The Morton family lived in the Row the longest, for nearly 100 years from 1861 until the end in 1958 Michael McDermott, born in Whickham in 1856, and his family lived in the Row from 1899 until 1925. John and Sarah McDermott then lived there from 1925 until 1956. The Riddlers came from Somerset in 1891 and stayed there until 1909. There were two sets of Riddlers living in the Row at the same time, Robert and his family, and John and his family. The Gooch family originally came from Hempnall in Norfolk in 1881 and were still living in the Row in 1914 but had gone by the end of the first world war.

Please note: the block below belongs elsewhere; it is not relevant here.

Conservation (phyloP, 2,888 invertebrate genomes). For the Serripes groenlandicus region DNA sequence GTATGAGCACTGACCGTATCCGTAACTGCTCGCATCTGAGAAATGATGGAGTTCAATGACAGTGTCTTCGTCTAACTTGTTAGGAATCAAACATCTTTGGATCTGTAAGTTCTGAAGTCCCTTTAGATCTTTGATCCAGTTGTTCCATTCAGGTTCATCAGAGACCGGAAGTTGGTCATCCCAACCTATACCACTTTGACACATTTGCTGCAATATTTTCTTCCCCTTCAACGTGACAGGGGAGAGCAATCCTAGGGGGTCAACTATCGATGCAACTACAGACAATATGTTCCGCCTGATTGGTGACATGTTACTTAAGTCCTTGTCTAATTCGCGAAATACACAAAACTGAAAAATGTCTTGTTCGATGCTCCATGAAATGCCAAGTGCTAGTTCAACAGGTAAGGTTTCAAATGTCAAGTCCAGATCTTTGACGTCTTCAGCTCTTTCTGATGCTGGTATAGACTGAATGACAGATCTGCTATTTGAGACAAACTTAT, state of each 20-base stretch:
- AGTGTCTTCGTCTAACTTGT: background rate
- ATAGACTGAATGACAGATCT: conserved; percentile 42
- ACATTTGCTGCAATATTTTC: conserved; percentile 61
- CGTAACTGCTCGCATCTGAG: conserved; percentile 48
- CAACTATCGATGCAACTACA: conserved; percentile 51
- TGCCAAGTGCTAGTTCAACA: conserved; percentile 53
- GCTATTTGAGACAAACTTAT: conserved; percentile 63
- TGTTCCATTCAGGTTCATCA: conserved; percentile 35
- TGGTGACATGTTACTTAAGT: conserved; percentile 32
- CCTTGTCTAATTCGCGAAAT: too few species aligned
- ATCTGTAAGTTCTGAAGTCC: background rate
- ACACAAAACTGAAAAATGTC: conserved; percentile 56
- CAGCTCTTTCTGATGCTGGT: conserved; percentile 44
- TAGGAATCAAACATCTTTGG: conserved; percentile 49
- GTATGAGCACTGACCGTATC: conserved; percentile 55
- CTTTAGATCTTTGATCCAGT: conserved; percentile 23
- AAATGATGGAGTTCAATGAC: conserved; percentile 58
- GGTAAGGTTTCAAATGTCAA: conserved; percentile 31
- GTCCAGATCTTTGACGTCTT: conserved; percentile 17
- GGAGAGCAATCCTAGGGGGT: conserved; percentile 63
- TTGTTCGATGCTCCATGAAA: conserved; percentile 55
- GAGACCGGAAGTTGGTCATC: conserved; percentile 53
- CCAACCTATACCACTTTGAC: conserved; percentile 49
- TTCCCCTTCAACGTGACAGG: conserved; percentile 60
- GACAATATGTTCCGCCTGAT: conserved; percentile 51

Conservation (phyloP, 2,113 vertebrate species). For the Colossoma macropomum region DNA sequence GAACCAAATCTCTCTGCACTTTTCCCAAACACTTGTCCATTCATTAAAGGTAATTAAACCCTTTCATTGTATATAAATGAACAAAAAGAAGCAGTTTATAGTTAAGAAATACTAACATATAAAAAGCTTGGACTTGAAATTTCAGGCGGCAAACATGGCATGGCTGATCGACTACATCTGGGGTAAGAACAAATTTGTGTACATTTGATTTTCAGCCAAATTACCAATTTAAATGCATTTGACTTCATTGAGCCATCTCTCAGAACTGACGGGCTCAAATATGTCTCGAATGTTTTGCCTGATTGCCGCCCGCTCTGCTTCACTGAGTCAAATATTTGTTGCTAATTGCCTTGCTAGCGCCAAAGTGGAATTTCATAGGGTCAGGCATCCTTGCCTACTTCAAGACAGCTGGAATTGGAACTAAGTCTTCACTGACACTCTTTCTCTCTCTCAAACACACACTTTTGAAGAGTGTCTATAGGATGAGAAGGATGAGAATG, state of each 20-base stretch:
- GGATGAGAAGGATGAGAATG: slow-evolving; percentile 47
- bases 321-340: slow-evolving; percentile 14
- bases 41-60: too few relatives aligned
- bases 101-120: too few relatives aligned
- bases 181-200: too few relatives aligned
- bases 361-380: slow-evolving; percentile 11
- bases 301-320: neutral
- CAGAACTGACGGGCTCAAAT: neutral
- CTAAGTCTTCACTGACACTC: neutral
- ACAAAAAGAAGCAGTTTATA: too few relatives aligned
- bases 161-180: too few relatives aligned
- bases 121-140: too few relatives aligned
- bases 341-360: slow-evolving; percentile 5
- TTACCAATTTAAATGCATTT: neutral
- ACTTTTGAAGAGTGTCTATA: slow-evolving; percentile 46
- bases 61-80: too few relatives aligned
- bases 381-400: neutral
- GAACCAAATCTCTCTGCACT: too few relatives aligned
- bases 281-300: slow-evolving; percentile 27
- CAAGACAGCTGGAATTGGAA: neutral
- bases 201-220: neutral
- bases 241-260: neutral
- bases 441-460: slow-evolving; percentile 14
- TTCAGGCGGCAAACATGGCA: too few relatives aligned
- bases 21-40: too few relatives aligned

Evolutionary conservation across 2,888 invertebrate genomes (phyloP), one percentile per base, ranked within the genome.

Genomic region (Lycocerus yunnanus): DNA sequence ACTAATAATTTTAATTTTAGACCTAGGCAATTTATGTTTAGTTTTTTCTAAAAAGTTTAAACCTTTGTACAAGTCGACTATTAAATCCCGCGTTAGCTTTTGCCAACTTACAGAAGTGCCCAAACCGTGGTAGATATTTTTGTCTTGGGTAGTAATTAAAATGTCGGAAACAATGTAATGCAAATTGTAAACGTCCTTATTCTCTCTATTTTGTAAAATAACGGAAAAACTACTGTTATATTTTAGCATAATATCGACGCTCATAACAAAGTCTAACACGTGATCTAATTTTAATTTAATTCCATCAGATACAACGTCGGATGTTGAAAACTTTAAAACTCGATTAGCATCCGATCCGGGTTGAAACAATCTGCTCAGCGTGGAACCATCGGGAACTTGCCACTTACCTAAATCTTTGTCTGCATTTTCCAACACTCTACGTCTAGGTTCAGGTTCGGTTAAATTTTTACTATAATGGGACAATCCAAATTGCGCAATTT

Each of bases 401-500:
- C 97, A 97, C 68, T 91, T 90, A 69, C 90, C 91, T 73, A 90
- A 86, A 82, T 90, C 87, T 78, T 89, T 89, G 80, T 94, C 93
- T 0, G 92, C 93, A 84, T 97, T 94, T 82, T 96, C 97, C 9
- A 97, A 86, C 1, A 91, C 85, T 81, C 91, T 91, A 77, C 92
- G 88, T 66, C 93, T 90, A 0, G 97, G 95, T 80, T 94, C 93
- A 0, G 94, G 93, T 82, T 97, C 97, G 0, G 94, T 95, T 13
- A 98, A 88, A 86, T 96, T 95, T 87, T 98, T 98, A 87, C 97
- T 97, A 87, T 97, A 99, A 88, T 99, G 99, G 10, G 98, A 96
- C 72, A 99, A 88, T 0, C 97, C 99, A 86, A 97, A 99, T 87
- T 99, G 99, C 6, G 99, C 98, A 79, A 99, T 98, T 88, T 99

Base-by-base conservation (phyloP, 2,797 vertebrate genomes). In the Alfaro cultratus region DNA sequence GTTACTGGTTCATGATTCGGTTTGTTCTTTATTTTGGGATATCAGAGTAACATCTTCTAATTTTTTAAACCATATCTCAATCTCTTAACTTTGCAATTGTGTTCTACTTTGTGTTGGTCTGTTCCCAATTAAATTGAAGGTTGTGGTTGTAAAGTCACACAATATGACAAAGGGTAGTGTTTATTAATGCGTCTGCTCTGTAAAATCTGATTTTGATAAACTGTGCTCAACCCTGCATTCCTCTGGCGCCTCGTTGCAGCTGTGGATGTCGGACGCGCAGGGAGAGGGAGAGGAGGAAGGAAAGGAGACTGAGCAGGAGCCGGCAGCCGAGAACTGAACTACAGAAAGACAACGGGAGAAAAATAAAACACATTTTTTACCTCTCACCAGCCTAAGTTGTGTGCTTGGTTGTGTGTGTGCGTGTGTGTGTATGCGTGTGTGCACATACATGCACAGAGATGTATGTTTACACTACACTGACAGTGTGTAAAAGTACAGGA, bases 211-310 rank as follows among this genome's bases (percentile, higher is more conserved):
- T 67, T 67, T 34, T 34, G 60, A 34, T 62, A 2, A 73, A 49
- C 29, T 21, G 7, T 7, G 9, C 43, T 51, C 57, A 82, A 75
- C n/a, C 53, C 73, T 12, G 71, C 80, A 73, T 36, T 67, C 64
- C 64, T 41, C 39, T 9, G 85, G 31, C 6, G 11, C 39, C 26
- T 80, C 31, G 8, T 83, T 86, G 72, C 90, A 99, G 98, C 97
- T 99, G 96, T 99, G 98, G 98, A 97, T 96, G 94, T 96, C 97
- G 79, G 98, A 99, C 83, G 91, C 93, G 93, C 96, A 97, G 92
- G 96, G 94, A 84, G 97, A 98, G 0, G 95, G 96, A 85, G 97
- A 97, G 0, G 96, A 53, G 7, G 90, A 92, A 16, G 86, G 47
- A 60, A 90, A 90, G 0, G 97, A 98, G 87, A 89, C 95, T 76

Thomas and Elizabeth Phelps and their children Alan, Herbert, Charlotte and Selina lived there from 1925 until 1939. Barty Phelps sold fish from a van for a few years in the 1930s. David Skeen and his family lived there in 1930. Then William and Phillipa Skeen lived there from 1939 until 1958, and David also lived with them from 1955 to 1959. Next door John and Doreen Skeen were there in 1950. The McCormicks lived there for over forty years from 1913 until 1958 and the McGahon family lived in the Row The Morton family lived in the Row the longest, for nearly a hundred years from 1861 until the end in 1958. They were a north east family originally from the Cramlington area. There were a lot of Mortons, which creates a bit of confusion. A 1930s tale tells of a new colliery under manager inspecting his workings and staff. The first person was the lampman, a Morton. Then came the onsetter, a Morton. The rolleyman describing the haulage system was a Morton. The next man was a pony putter, again a Morton. Then at the coal face, the hewer he met was a Morton. When back in his office, he suggested to the overman that the place be renamed Morton pit as they seemed to run it themselves. After the war, a John Morton was colliery manager and later area manager . Thomas Brabban and family lived there from 1861, when he was a miner, until 1909. He became colliery overman by 1901 aged 72. Another Thomas Brabban was a deputy overman in 1901 aged 35 and lived there until 1914. The Brabbans, a local family, lived at several places around Sunniside over the years. The Wailes family, originally from Lanchester, lived there for almost a century from 1861 until 1958. William and Winifred lived at No.23 from 1935 to 1945. Hilda Wails lived there from 1945 to 1958. Another local family, the Chisholm lived in the Row from 1851 to 1909. Robert Chisholm and family lived there from 1871 until 1909.